The Daughter

By Carmen Giménez Smith b. 1971 Carmen Gimenez Smith
We said she was a negative image of me because of her lightness.
She's light and also passage, the glory in my cortex.
Daughter, where did you get all that goddess?
Her eyes are Neruda's two dark pools at twilight.
Sometimes she's a stranger in my home because I hadn't imagined her.
Who will her daughter be?
She and I are the gradual ebb of my mother's darkness.
I unfurl the ribbon of her life, and it's a smooth long hallway, doors flung open.
Her surface is a deflection is why.
Harm on her, harm on us all.
Inside her, my grit and timbre, my reckless.

Carmen Gimenez Smith, "The Daughter" from Milk & Filth. Copyright © 2013 by Carmen Gimenez Smith.  Reprinted by permission of University of Arizona Press.

Source: Milk & Filth (University of Arizona Press, 2013)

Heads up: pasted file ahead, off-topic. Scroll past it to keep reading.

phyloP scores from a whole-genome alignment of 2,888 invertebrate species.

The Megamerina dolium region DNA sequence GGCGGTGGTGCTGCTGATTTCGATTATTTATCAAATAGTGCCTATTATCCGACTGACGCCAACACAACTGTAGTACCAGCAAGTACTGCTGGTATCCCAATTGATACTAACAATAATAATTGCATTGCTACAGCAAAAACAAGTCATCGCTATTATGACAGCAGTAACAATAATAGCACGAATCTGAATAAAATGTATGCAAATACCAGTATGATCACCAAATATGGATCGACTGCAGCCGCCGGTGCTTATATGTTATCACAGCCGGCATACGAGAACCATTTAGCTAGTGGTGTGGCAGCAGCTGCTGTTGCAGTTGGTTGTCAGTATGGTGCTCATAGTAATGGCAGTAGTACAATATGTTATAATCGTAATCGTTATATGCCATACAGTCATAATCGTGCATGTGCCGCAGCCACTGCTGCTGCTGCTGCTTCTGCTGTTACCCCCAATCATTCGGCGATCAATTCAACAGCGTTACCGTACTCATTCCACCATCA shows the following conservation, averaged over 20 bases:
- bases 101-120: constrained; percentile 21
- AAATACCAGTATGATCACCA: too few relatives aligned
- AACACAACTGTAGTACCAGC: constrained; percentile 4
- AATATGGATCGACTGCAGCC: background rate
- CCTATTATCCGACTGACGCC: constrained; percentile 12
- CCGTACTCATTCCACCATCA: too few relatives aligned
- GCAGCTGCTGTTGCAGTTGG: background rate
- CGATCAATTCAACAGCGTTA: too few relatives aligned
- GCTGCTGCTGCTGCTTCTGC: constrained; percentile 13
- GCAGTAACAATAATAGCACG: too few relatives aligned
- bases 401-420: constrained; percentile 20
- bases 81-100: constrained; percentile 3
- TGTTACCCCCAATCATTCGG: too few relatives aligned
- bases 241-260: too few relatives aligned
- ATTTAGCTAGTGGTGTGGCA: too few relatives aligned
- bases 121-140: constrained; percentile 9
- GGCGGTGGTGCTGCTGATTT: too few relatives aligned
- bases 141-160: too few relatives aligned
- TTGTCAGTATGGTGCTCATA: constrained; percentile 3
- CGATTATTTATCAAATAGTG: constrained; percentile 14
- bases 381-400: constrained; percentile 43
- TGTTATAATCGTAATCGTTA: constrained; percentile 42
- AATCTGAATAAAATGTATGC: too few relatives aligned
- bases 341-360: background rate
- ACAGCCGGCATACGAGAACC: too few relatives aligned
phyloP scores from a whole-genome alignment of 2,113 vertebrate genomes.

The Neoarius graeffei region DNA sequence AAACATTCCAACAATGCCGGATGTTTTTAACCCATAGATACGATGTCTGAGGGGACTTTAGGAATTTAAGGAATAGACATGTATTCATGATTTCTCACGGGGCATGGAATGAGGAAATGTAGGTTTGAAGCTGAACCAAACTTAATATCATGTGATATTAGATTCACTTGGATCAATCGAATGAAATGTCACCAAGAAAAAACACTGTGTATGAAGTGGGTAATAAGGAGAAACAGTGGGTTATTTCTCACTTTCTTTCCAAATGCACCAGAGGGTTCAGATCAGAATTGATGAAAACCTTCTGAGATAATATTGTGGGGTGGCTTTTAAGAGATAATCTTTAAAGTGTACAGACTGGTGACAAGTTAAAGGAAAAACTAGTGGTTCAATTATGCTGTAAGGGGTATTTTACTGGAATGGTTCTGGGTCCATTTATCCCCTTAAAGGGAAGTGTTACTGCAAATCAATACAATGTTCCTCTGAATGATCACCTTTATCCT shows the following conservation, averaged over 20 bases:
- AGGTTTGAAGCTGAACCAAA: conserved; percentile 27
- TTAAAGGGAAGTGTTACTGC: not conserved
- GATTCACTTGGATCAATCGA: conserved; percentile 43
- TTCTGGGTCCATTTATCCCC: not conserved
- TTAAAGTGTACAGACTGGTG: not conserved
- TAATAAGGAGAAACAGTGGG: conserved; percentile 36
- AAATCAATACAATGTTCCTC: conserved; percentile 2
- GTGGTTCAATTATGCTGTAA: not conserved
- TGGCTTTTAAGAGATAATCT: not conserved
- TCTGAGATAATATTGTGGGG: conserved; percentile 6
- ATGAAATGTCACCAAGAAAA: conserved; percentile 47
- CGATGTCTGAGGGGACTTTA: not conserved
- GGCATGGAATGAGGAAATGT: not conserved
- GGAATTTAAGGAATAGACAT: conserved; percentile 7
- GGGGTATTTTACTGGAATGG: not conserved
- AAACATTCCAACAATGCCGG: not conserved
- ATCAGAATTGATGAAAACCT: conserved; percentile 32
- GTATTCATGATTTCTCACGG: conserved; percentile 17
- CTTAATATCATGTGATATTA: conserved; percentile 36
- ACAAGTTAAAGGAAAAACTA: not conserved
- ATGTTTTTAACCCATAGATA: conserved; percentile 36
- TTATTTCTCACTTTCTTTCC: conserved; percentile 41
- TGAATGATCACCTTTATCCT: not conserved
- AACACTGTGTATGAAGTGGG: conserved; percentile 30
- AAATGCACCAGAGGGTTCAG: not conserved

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Poet Carmen Giménez Smith b. 1971

POET’S REGION U.S., Southwestern

Subjects Living, Parenthood, The Body, Relationships, Family & Ancestors

 Carmen  Giménez Smith


Born in New York, poet Carmen Giménez Smith earned a BA in English from San Jose State University and an MFA in creative writing from the University of Iowa. She writes lyric essays as well as poetry, and is the author of the poetry chapbook Casanova Variations (2009), the full-length collection Odalisque in Pieces (2009), and the memoir Bring Down the Little Birds: On Mothering, Art, Work, and Everything Else (2010). Her most . . .

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SUBJECT Living, Parenthood, The Body, Relationships, Family & Ancestors

POET’S REGION U.S., Southwestern

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Originally appeared in Poetry magazine.

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